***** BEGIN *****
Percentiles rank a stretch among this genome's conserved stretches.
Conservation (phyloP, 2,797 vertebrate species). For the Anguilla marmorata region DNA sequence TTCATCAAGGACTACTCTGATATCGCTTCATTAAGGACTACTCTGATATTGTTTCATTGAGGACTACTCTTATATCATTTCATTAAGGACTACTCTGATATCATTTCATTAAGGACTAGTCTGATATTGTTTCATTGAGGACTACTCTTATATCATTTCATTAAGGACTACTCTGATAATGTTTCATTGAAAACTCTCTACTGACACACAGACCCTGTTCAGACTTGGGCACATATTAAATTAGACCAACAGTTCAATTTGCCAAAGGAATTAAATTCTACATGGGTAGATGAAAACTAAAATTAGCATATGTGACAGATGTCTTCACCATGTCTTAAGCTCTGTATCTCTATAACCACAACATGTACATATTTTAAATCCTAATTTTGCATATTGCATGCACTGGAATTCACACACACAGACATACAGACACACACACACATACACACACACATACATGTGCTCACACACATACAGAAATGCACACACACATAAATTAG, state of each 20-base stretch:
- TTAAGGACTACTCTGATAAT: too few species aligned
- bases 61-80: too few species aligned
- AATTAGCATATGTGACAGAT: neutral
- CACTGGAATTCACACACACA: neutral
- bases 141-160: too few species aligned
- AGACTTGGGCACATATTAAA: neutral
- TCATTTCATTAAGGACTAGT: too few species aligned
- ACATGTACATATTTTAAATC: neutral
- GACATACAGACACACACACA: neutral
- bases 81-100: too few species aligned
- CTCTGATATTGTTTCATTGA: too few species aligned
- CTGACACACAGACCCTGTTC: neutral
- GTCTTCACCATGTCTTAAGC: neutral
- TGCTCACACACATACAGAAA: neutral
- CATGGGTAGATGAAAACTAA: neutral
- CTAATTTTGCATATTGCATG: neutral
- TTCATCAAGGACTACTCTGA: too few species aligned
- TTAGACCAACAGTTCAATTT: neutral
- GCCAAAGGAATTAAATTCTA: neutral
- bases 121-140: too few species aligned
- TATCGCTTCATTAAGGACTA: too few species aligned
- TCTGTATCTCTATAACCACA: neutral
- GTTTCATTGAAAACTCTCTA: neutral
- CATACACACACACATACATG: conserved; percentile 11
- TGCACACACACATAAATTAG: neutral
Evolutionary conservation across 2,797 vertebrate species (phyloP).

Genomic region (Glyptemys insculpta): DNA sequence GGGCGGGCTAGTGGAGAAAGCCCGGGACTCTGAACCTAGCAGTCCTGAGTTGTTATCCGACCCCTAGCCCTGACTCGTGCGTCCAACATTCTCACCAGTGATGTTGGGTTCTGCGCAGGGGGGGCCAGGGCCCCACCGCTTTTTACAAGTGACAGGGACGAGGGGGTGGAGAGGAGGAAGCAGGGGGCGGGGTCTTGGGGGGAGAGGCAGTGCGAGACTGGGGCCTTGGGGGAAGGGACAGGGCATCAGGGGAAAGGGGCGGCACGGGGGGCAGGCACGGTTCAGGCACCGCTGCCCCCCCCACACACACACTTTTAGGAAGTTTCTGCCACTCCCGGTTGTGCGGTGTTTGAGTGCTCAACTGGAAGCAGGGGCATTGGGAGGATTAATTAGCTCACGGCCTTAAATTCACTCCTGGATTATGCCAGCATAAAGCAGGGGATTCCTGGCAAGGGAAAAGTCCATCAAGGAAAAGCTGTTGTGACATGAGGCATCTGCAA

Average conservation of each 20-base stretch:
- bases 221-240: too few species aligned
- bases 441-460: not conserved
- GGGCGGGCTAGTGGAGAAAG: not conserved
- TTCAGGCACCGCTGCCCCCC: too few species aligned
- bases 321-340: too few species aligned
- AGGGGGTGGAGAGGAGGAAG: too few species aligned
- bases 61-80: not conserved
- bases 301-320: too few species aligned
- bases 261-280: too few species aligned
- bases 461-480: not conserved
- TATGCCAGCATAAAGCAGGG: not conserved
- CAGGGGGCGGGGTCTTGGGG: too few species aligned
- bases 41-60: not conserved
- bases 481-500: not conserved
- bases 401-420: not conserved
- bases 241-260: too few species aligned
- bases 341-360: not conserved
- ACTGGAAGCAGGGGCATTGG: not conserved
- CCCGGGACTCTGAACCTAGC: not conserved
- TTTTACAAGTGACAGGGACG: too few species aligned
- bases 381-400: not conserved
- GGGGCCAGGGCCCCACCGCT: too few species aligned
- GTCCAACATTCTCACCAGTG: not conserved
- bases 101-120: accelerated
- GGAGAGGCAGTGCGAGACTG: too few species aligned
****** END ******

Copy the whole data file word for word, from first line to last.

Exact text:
Percentiles rank a stretch among this genome's conserved stretches.
Conservation (phyloP, 2,797 vertebrate species). For the Anguilla marmorata region DNA sequence TTCATCAAGGACTACTCTGATATCGCTTCATTAAGGACTACTCTGATATTGTTTCATTGAGGACTACTCTTATATCATTTCATTAAGGACTACTCTGATATCATTTCATTAAGGACTAGTCTGATATTGTTTCATTGAGGACTACTCTTATATCATTTCATTAAGGACTACTCTGATAATGTTTCATTGAAAACTCTCTACTGACACACAGACCCTGTTCAGACTTGGGCACATATTAAATTAGACCAACAGTTCAATTTGCCAAAGGAATTAAATTCTACATGGGTAGATGAAAACTAAAATTAGCATATGTGACAGATGTCTTCACCATGTCTTAAGCTCTGTATCTCTATAACCACAACATGTACATATTTTAAATCCTAATTTTGCATATTGCATGCACTGGAATTCACACACACAGACATACAGACACACACACACATACACACACACATACATGTGCTCACACACATACAGAAATGCACACACACATAAATTAG, state of each 20-base stretch:
- TTAAGGACTACTCTGATAAT: too few species aligned
- bases 61-80: too few species aligned
- AATTAGCATATGTGACAGAT: neutral
- CACTGGAATTCACACACACA: neutral
- bases 141-160: too few species aligned
- AGACTTGGGCACATATTAAA: neutral
- TCATTTCATTAAGGACTAGT: too few species aligned
- ACATGTACATATTTTAAATC: neutral
- GACATACAGACACACACACA: neutral
- bases 81-100: too few species aligned
- CTCTGATATTGTTTCATTGA: too few species aligned
- CTGACACACAGACCCTGTTC: neutral
- GTCTTCACCATGTCTTAAGC: neutral
- TGCTCACACACATACAGAAA: neutral
- CATGGGTAGATGAAAACTAA: neutral
- CTAATTTTGCATATTGCATG: neutral
- TTCATCAAGGACTACTCTGA: too few species aligned
- TTAGACCAACAGTTCAATTT: neutral
- GCCAAAGGAATTAAATTCTA: neutral
- bases 121-140: too few species aligned
- TATCGCTTCATTAAGGACTA: too few species aligned
- TCTGTATCTCTATAACCACA: neutral
- GTTTCATTGAAAACTCTCTA: neutral
- CATACACACACACATACATG: conserved; percentile 11
- TGCACACACACATAAATTAG: neutral
Evolutionary conservation across 2,797 vertebrate species (phyloP).

Genomic region (Glyptemys insculpta): DNA sequence GGGCGGGCTAGTGGAGAAAGCCCGGGACTCTGAACCTAGCAGTCCTGAGTTGTTATCCGACCCCTAGCCCTGACTCGTGCGTCCAACATTCTCACCAGTGATGTTGGGTTCTGCGCAGGGGGGGCCAGGGCCCCACCGCTTTTTACAAGTGACAGGGACGAGGGGGTGGAGAGGAGGAAGCAGGGGGCGGGGTCTTGGGGGGAGAGGCAGTGCGAGACTGGGGCCTTGGGGGAAGGGACAGGGCATCAGGGGAAAGGGGCGGCACGGGGGGCAGGCACGGTTCAGGCACCGCTGCCCCCCCCACACACACACTTTTAGGAAGTTTCTGCCACTCCCGGTTGTGCGGTGTTTGAGTGCTCAACTGGAAGCAGGGGCATTGGGAGGATTAATTAGCTCACGGCCTTAAATTCACTCCTGGATTATGCCAGCATAAAGCAGGGGATTCCTGGCAAGGGAAAAGTCCATCAAGGAAAAGCTGTTGTGACATGAGGCATCTGCAA

Average conservation of each 20-base stretch:
- bases 221-240: too few species aligned
- bases 441-460: not conserved
- GGGCGGGCTAGTGGAGAAAG: not conserved
- TTCAGGCACCGCTGCCCCCC: too few species aligned
- bases 321-340: too few species aligned
- AGGGGGTGGAGAGGAGGAAG: too few species aligned
- bases 61-80: not conserved
- bases 301-320: too few species aligned
- bases 261-280: too few species aligned
- bases 461-480: not conserved
- TATGCCAGCATAAAGCAGGG: not conserved
- CAGGGGGCGGGGTCTTGGGG: too few species aligned
- bases 41-60: not conserved
- bases 481-500: not conserved
- bases 401-420: not conserved
- bases 241-260: too few species aligned
- bases 341-360: not conserved
- ACTGGAAGCAGGGGCATTGG: not conserved
- CCCGGGACTCTGAACCTAGC: not conserved
- TTTTACAAGTGACAGGGACG: too few species aligned
- bases 381-400: not conserved
- GGGGCCAGGGCCCCACCGCT: too few species aligned
- GTCCAACATTCTCACCAGTG: not conserved
- bases 101-120: accelerated
- GGAGAGGCAGTGCGAGACTG: too few species aligned